Ethnic group and Stereotypes of Beijing
Over 95% of Beijing’s residents belong to the Han Chinese majority. Other major ethnic minorities include the Manchu, Hui, and Mongol, etc. A Tibetan high school exists for youth of Tibetan ancestry, nearly all of whom have come to Beijing from Tibet expressly for their studies.
A sizable international community exists in Beijing, mostly attracted by the highly growing foreign business and trade sector, and many live in the Beijing urban area’s densely populated northern, northeastern and eastern sections. In recent years there has also been an influx of South Koreans who live in Beijing predominantly for business and study purpose. Many of them live in the Wangjing and Wudaokou areas.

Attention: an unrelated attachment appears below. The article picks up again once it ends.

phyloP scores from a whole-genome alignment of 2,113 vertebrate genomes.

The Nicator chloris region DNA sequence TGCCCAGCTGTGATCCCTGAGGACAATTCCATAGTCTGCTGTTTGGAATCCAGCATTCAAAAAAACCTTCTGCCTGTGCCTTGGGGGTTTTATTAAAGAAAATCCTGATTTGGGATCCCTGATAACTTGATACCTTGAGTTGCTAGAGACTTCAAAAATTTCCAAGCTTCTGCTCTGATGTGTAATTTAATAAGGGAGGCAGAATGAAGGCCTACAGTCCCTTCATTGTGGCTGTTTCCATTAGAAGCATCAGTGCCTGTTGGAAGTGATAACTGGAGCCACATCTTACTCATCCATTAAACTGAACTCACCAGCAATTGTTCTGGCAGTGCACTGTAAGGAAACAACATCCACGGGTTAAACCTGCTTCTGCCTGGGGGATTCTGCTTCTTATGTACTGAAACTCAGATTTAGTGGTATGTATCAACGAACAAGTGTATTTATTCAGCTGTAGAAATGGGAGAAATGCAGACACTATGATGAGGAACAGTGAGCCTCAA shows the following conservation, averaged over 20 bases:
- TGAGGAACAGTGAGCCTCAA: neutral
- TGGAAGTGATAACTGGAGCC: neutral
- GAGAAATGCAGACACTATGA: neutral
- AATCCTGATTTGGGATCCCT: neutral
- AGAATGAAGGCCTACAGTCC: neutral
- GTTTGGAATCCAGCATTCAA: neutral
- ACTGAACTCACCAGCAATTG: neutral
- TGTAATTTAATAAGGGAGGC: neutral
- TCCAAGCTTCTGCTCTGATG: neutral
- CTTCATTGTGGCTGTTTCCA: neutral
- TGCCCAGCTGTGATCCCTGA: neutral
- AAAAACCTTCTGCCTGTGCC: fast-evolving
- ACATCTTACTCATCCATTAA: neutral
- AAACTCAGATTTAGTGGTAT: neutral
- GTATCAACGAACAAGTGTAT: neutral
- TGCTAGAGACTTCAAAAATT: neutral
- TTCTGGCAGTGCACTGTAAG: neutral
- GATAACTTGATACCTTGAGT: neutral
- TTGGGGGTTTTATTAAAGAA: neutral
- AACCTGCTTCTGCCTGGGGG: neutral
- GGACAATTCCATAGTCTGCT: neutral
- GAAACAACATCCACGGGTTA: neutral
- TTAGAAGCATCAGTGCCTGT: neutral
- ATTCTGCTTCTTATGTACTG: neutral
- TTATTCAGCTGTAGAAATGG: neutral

Beijingers are stereotypically held by other Chinese to be open, confident, humorous, majestic in manner, enthusiastic about politics, art, culture, or other "grand" matters, unconcerned with thrift or careful calculation, and happy to take center stage. They are also stereotypically aristocratic, arrogant, laid back, disdainful of "provincials", always "lording it over others", and strongly conscious of social class. These stereotypes may have originated from Beijing’s status as China’s capital for most of the past 800 years, and the high concentration of officials and other notables in Beijing that has resulted.
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